The system I am going to demonstrate is based on some of W.D. Gann’s works. For those of you who are not familiar with Gann, he was a legendary stock and commodity trader who purportedly made over 50 million dollars in the markets using his unique mathematical trading techniques. The trading method I have developed is based on two of Gann’s most basic tools—his 1×1 or 45 degree angle and his trend line indicator. Refer to examples 1 and 2.
Angles can be used to determine the strength of the market from a previous top or bottom. The 45 degree angle or 1×1 as Gann called it, is the most important angle because it divides space and time into equal parts. As long as the market stays above the 45 degree angle drawn from a previous bottom, it is in a strong position and indicates higher prices.
Likewise, as long as the market remains below the 45 degree angle drawn from a previous top, it’s in a weak position and indicates lower prices. Question: How do you know when a top or bottom has been made from which you can draw your 45 degree angle? This is where the trend line indicator comes into play. Refer to Trend line indicator, examples 1 and 2.
If a market is moving down, the trend line indicator is drawn so as to connect each new low. The trend line indicator does not move up until there has been three days of higher highs. At that point a swing bottom has been formed. A swing top is formed when the market has been advancing and then makes lower lows for three days.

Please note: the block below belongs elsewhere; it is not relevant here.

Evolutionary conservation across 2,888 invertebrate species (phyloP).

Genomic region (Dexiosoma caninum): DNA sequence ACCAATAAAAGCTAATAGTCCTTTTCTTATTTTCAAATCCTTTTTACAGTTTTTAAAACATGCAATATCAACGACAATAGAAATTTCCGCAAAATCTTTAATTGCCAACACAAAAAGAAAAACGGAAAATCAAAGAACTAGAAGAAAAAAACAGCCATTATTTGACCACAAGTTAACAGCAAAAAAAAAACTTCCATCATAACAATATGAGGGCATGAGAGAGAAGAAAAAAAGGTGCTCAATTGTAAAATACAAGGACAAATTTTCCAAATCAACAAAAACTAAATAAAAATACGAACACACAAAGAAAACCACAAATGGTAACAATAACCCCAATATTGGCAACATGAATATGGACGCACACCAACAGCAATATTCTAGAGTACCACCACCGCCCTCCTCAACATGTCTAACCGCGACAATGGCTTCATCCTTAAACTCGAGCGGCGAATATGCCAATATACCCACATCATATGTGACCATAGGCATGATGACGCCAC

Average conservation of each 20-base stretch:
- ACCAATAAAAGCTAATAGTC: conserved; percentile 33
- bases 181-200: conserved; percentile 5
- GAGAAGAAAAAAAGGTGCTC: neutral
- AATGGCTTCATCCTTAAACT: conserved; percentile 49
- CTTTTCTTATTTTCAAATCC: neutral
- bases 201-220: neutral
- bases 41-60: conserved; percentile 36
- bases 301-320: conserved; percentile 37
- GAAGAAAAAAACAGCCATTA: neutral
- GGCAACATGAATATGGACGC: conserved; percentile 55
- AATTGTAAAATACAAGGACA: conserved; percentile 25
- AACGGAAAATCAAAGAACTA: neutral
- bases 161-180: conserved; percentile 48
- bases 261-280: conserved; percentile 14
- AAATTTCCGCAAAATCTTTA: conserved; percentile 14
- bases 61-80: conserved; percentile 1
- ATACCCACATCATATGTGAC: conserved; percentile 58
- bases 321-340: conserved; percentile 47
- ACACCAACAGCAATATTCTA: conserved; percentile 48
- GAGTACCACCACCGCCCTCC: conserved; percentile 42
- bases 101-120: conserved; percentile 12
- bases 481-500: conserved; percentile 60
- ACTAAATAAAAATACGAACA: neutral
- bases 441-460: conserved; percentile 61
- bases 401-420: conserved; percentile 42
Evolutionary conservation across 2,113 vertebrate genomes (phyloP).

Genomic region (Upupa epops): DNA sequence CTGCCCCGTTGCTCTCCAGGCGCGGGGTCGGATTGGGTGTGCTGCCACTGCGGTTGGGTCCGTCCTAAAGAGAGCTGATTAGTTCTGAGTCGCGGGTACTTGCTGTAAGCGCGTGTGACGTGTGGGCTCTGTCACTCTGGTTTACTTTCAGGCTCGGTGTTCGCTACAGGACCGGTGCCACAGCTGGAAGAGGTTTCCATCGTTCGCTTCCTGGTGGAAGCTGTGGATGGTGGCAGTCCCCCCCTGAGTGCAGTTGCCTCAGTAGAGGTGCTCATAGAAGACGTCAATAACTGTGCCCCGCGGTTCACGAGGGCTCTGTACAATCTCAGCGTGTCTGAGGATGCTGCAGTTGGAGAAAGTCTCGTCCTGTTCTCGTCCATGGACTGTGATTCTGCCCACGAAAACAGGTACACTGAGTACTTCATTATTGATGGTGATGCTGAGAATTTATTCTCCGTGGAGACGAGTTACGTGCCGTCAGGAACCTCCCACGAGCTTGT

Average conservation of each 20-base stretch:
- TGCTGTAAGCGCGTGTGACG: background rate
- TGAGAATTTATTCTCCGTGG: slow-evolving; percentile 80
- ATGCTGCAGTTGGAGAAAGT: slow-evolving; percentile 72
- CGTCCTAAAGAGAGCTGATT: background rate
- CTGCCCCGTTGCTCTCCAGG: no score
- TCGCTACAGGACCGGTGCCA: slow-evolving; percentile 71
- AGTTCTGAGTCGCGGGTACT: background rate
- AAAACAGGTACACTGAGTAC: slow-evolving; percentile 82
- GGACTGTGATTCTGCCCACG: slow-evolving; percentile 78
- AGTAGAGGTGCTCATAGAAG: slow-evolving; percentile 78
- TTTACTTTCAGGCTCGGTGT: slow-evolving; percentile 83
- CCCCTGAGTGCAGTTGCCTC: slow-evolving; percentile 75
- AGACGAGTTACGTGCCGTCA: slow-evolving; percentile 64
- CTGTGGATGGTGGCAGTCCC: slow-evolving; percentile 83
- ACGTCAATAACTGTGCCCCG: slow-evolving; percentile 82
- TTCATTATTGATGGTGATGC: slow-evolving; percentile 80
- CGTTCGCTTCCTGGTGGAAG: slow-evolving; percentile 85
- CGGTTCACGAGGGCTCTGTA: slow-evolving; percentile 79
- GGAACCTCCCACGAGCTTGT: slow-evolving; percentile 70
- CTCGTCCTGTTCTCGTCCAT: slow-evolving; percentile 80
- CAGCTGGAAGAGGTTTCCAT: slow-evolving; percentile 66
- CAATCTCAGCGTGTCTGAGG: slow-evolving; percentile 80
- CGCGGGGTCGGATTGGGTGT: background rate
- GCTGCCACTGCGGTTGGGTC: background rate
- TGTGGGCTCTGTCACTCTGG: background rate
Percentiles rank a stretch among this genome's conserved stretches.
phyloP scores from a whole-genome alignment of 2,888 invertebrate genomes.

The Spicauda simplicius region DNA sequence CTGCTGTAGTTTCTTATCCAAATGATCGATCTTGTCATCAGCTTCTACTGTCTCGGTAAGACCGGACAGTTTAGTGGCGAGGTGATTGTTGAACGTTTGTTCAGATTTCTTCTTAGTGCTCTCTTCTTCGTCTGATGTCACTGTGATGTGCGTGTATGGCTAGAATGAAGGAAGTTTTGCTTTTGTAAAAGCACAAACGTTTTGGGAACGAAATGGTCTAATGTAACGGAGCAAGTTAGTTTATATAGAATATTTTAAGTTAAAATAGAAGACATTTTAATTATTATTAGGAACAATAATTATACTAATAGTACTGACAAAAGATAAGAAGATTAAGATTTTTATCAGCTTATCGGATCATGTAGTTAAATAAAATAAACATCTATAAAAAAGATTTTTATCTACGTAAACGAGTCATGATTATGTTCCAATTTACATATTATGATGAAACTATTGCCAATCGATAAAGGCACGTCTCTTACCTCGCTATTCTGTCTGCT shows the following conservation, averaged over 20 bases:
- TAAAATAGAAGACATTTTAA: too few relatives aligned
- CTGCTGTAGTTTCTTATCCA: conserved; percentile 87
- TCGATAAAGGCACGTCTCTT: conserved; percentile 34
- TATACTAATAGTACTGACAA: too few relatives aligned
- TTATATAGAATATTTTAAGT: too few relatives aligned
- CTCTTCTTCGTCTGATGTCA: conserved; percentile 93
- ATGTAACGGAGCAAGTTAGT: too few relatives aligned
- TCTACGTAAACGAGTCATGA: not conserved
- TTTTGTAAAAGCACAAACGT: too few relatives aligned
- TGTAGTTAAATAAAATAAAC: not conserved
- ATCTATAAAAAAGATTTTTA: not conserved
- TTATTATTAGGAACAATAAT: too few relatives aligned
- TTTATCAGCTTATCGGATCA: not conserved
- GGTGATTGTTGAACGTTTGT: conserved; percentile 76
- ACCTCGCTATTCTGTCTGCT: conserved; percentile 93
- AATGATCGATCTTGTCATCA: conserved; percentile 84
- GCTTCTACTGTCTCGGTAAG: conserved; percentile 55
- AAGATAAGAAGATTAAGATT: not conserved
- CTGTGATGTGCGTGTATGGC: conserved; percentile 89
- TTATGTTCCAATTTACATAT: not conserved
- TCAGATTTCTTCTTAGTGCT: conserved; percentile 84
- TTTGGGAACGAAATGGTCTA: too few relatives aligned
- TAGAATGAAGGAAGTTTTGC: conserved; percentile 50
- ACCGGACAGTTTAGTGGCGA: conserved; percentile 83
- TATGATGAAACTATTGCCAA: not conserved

The only exception to this rule occurs when the third day happens to be a reversal day. Since a reversal day augers strongly for a change in trend we must wait to see the action of the fourth day before confirming that a swing top or swing bottom has occurred. Refer to reversal days, examples 1 and 2.
A reversal day top occurs when prices move higher but then close near the lows of the day, usually below their opening and below the midpoint of the day’s range. An even stronger reversal is indicated if the close is below yesterday’s close. Example 1 shows a reversal day top. Notice how the trend line indicator did not move up even though we had 3 days of higher prices. In example 2, we have the opposite situation, a reversal day bottom.
Now, if you will refer to the chart on T-bonds (page 4.) The basic rules of this system are to go short on a close below the 1×1 from a previous swing bottom. This occurred on January 22 (Trade No. 1). Now we draw a 1×1 down from the swing top. We stay short until we get a close significantly breaking this 1×1.
You can see that occurred about March 12 (Trade No. 2) and we were forced to buy. At this time, we drew in our 1×1 from the previous swing bottom. Unfortunately we were whipsawed here and forced to sell again on March 23, (Trade No.3) incurring a loss. We stayed with this trade until May 18 when we took a profit and reversed to the long side (Trade No. 4).
On June 25 we reversed our position and went short again (Trade No. 5), taking a small profit. This turned out to be a great trade and gave us a profit of more than 5 full points before being stopped out on Sept. 21. (Trade No. 6) We went long here only to get forced to the short side again (Trade No. 7), just 3 days later and with a loss.